George Perles: We didn’t think of that like he did. We should have because he was right in doing that.

 

Mike Roan (tight end, 1990-94): Celebrating the game and the win in downtown Tokyo with your measly 40 dollars per diem you got for the week and trying to survive on nine-dollar Heinekens in downtown Tokyo, it didn’t go too far. I definitely remember hitting Tokyo, probably one of the most expensive cities in the world, with a college per diem in your pocket. It didn’t last long. We had a good time regardless.

Jim Hueber: When we drove back into the state, people were on overpasses. People out on the highway were beeping their horn, following the bus up the interstate to Madison.

John Palermo: It really hit all of us, what we accomplished. We knew it was big.

Carlos Fowler: Three years earlier, we were 1-10. Here we are now at the mecca of college football in California. It was like a culmination of everything that we ever dreamed of was happening there.

Steve Malchow: Initially the thought was, "Can you believe it? We’re here." And then that quickly got altered because Barry not only wanted to get there, he wanted to win the game. That was really important to him.

Barry Alvarez: If you go out there and lose, that’s gut-wrenching. I saw that at Iowa the two times I was out there. And the Big Ten had gone out there and lost I don’t know how many. The Big Ten couldn’t win out there.

Matt Lepay: They were very good at playing the underdog. The chip on your shoulder, all of that stuff. They really fed off of that. That was a big part of it, and they used it as effectively as you possibly could.

Steve Malchow: We were playing UCLA on UCLA’s home field, but it was our turn to be the home team. We got to choose what locker room we were in. And Barry said, "Guys, we are taking UCLA’s locker room." He sold it on we were the home team, we earned that locker room and we were taking their locker room. We were taking something from UCLA and treating them as a visiting team in their own venue.

Joe Panos: Coach always had a plan. Whether that plan was good or not was irrelevant. As long as we thought it was, and it worked to our benefit, we believed it.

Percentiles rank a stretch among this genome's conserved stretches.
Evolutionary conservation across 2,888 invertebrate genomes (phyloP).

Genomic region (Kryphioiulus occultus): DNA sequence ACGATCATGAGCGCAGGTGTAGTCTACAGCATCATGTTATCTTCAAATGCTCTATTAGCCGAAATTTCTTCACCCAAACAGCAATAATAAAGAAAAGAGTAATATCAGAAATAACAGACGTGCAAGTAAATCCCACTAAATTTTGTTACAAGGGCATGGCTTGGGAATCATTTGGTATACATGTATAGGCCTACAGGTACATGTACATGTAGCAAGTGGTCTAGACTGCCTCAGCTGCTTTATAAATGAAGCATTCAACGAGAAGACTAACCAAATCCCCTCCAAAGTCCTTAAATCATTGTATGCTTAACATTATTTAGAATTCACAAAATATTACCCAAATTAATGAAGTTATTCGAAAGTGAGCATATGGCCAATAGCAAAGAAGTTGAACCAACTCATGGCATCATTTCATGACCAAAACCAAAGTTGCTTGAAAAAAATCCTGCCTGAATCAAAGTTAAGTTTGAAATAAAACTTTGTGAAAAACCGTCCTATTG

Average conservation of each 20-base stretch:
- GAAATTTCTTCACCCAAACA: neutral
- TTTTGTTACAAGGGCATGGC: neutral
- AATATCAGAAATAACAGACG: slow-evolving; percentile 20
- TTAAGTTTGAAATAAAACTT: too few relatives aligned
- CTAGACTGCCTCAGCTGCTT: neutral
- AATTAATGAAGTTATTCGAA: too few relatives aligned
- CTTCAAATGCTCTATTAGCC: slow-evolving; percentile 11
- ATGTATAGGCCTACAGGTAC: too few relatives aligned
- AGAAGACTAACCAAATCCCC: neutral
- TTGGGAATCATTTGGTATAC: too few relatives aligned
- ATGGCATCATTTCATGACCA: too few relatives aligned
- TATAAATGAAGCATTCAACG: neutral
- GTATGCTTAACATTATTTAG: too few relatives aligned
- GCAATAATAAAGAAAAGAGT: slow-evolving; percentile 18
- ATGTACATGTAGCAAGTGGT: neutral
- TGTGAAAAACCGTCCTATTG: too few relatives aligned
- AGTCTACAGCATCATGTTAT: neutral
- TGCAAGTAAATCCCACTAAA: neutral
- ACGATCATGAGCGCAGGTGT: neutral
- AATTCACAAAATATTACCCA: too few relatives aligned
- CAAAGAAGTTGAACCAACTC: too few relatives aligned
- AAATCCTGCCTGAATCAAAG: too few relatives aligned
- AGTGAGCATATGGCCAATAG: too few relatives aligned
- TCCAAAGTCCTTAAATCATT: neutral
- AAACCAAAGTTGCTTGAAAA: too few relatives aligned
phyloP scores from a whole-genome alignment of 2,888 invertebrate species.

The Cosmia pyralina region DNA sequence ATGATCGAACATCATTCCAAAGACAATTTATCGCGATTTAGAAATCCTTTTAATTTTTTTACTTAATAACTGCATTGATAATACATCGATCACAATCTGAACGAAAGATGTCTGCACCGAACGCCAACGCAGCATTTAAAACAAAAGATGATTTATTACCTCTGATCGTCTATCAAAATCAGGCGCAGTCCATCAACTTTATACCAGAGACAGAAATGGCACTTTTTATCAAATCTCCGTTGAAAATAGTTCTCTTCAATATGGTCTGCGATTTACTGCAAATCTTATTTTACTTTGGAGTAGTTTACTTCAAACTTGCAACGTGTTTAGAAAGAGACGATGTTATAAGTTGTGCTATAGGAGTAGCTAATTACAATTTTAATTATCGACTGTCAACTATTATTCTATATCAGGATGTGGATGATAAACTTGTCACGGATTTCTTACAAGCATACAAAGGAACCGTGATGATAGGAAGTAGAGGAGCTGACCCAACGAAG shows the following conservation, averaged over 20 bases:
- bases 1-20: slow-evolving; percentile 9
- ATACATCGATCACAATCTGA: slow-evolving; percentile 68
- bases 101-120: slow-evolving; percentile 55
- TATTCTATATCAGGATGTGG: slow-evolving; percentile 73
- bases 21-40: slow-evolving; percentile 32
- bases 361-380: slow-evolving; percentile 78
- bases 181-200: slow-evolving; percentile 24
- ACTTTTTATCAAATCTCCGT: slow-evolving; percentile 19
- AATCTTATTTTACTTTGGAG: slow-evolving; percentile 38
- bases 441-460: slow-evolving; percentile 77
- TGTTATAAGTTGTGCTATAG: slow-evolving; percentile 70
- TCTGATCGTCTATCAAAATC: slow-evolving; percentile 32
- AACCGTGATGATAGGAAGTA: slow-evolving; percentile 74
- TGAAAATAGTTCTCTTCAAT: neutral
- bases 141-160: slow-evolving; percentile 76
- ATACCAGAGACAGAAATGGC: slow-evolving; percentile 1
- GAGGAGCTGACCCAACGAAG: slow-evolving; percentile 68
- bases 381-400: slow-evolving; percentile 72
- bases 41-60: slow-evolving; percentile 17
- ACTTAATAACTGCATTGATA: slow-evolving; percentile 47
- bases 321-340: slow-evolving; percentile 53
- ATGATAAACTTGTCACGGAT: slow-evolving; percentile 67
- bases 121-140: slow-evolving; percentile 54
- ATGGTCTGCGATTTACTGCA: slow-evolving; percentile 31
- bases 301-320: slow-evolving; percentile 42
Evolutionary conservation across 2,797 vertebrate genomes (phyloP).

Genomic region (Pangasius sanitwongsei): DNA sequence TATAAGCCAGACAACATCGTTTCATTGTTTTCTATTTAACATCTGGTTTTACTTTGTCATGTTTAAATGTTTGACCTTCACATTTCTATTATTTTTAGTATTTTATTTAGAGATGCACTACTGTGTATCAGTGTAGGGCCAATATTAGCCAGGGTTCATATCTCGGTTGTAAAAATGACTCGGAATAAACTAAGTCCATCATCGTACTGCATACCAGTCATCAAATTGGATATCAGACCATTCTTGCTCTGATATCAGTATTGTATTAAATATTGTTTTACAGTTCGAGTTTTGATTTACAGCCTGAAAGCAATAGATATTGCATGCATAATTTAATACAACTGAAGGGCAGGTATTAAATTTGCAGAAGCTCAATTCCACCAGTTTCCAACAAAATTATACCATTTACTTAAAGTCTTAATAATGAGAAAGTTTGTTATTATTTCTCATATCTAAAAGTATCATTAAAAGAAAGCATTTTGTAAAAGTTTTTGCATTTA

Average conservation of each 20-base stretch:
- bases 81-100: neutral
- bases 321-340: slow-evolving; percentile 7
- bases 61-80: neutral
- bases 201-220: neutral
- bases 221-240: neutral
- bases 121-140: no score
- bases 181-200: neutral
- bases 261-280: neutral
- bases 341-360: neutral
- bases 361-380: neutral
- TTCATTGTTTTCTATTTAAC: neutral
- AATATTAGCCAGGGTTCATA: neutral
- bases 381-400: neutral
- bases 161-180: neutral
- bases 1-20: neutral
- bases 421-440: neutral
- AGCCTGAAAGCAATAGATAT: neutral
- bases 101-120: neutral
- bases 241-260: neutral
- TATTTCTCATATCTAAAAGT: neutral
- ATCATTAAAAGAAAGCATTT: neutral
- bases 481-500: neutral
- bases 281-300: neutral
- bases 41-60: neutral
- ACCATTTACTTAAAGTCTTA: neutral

Terrell Fletcher: He told us the cameras are going to be on them. UCLA is going to act like you guys are not here. And that was the angle that he was starting to play with us. He said, "They’re not as tough as you are. They’re prettier than you are. But they’re not as tough."

Barry Alvarez: I’ve always felt like the West Coast teams could be soft. They played hard when they feel like playing hard. We were big underdogs. And I knew they’d think they were going to intimidate us, they were going to kick our ass. I knew they’d do that. But I also knew they had some issues. They had to stay wherever they were living in L.A., and that pissed them off. It’s not a reward for them. So I knew there would be an attitude problem. I just knew we could surprise them by being more physical and not being intimidated. And they tried.

Lamark Shackerford: When we’re out there, you do little joint events with UCLA. You both go to Disneyland. Those guys talked a lot. I’ll just say it like that. We kind of laughed. We had what Barry called, his term was dark alley guys. The guys that you would say if I’m going to walk down this dark alley, I want him and him with me. So we always looked at people who talked like that like, "Man, when we get on the field, we’re going to kick their ass." It became personal.

Mike Thompson: They were talking smack the whole time. It was who’s Wisconsin? They didn’t know we were on the map or even a college football team at that time.

Brian Patterson: They strutted around like peacocks. There were people in California that didn’t know where Wisconsin was.

 

Mark Montgomery: From jump street, they had this arrogant attitude. They figured they were going to walk all over us, that we didn’t even belong on the same field with them.